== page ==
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Roads to Eucharistic sharing

MALMO (SE): Sharing the Eucharist in an ecumenical setting is a stage of relations that across the board has not yet been achieved, as it is generally accepted that it is a sign of full reconciliation, a destination yet to be arrived at.

Kurt Cardinal Koch, the Swiss president of the Pontifical Council for Promoting Christian Unity, told a media conference during the visit of Pope Francis to Sweden that what is important is to distinguish between Eucharistic hospitality and Eucharistic communion.

CNS reported Cardinal Koch as saying that Eucharistic hospitality is a welcoming of guests to the Eucharist on special occasions or under particular circumstances.

He added that the one necessary condition is that the guest being welcomed recognises that there is a real presence of Christ in the sacrament.

Eucharistic communion, on the other hand, he described as a regular situation of set and prescribed circumstances whereby people receive communion together as a recognition that they belong to the same family.

“The other question is hospitality in the case of a mixed marriage,” CNS quoted Cardinal Koch as saying. “It is a pastoral question. It is very difficult to give a universal declaration, because the pastoral situations are very different.”

The joint declaration made by the Catholic and Lutheran Churches in Lund cathedral in Sweden on October 31 and signed by Pope Francis and Bishop Munib Younan, as a representative of the Lutheran denomination, includes the recognition that “many members of our communities yearn to receive the Eucharist at one table as the concrete expression of full unity.”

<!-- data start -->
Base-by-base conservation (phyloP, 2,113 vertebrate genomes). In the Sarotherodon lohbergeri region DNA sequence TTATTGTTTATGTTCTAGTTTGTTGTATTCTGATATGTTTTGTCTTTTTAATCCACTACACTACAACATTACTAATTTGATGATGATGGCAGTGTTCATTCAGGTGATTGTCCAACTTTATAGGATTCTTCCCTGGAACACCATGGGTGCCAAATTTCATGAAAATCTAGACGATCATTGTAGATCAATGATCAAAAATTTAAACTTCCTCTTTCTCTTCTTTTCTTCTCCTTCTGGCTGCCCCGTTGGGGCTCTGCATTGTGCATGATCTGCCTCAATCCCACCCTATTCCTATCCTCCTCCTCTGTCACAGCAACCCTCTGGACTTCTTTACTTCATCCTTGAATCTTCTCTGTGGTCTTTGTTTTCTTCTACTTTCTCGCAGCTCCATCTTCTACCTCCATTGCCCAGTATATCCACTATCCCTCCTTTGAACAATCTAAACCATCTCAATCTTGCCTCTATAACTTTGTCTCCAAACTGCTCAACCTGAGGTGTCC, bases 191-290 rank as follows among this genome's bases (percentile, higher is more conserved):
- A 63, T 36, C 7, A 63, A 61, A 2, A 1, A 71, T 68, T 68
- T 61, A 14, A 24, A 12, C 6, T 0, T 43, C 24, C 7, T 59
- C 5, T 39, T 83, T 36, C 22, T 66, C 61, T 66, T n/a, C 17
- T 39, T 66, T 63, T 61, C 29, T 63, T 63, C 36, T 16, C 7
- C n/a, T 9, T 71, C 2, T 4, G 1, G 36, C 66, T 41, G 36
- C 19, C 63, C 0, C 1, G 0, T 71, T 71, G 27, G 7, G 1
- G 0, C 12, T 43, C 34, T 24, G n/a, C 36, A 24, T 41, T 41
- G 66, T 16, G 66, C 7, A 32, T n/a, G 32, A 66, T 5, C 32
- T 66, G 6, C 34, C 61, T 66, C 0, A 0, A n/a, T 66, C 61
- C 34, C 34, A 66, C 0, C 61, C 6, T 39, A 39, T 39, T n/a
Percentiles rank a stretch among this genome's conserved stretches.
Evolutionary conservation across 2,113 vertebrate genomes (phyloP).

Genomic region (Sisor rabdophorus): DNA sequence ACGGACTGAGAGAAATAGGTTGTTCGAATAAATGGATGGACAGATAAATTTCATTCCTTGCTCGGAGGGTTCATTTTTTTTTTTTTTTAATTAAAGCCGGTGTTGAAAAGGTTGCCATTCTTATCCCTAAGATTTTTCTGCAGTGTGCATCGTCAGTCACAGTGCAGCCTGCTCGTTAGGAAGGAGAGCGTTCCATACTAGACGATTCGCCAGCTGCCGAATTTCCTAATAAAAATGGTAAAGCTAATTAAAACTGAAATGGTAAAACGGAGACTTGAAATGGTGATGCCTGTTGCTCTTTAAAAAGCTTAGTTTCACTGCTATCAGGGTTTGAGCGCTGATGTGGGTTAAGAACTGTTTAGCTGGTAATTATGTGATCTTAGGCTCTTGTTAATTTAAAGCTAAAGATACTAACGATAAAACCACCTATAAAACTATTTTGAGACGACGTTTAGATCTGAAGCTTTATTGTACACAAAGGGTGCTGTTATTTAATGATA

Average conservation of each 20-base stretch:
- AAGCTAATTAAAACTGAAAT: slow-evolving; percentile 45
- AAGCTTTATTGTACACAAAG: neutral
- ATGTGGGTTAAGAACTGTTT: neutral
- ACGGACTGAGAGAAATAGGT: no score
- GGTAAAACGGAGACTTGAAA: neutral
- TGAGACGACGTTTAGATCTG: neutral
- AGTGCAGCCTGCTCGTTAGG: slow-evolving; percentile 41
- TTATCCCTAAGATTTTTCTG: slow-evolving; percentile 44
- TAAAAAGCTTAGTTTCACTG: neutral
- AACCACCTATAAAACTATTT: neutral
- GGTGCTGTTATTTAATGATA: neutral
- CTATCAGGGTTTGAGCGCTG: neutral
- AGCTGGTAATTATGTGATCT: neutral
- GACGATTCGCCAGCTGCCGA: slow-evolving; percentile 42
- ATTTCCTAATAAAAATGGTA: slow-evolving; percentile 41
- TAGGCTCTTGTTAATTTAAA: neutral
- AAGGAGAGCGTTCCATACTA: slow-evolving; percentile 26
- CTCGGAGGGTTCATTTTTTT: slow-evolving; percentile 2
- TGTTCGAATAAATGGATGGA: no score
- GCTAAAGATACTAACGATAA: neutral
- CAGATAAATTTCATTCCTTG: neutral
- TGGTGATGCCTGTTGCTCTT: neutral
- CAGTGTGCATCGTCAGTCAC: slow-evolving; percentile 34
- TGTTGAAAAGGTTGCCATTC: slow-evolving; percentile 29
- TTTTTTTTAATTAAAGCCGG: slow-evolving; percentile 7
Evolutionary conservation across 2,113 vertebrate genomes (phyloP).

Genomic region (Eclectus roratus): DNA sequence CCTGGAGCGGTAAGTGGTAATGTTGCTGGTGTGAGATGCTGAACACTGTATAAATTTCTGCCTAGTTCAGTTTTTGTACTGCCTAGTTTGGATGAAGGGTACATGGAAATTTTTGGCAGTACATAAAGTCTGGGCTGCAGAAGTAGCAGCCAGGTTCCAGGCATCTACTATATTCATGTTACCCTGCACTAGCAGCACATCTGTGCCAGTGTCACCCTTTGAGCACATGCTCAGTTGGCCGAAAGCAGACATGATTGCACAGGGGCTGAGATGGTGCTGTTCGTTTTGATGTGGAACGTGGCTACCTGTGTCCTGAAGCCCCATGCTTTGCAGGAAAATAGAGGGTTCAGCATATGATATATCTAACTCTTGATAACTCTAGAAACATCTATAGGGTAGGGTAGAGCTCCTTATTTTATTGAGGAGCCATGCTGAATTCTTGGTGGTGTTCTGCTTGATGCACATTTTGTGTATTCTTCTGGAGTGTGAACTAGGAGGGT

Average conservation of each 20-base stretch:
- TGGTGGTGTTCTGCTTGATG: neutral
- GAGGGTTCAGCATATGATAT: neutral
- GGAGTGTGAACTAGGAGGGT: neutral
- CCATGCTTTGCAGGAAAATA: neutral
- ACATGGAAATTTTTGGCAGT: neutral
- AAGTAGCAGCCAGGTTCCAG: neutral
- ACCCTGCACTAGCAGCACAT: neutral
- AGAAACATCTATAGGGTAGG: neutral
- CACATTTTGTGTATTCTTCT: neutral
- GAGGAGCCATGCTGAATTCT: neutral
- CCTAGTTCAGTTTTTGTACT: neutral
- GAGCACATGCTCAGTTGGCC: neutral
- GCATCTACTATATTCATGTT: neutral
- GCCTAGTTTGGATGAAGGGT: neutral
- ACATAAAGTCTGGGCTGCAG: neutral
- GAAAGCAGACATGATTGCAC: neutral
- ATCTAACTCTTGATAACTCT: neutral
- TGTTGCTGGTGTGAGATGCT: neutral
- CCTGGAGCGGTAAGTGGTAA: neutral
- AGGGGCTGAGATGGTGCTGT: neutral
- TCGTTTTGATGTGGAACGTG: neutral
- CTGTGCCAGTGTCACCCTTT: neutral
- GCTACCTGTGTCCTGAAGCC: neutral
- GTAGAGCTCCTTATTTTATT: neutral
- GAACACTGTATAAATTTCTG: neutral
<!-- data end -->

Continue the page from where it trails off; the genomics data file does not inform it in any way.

While the Swiss cardinal referred to this as a theological question, he clarified that the case of a mixed denomination marriage is a pastoral question.

He pointed out that in particular, Catholic-Lutheran couples experience the pain of sharing their whole lives, but being separated at the table of the Lord.

He then quoted the pope and Bishop Younan, the president of the Lutheran World Federation, as saying, “We acknowledge our joint pastoral responsibility to respond to the spiritual thirst and hunger of our people to be one in Christ.”

However, that is where the two leaders of Catholicism and Lutheranism stopped, as they did not authorise any further opportunities for shared communion.

But what they did express is a longing for this wound in the body of Christ to be healed with the help of increased theological dialogue.

Reverend Martin Junge, the general secretary of the Lutheran World Federation, added, “At this point in time we don’t have a concrete model of how we would go about making pastoral provisions for couples in mixed marriages.”

Nevertheless, he admitted, “It is around the table where people in our communities experience the fragmentation of the Church the hardest, and that requires a response.”

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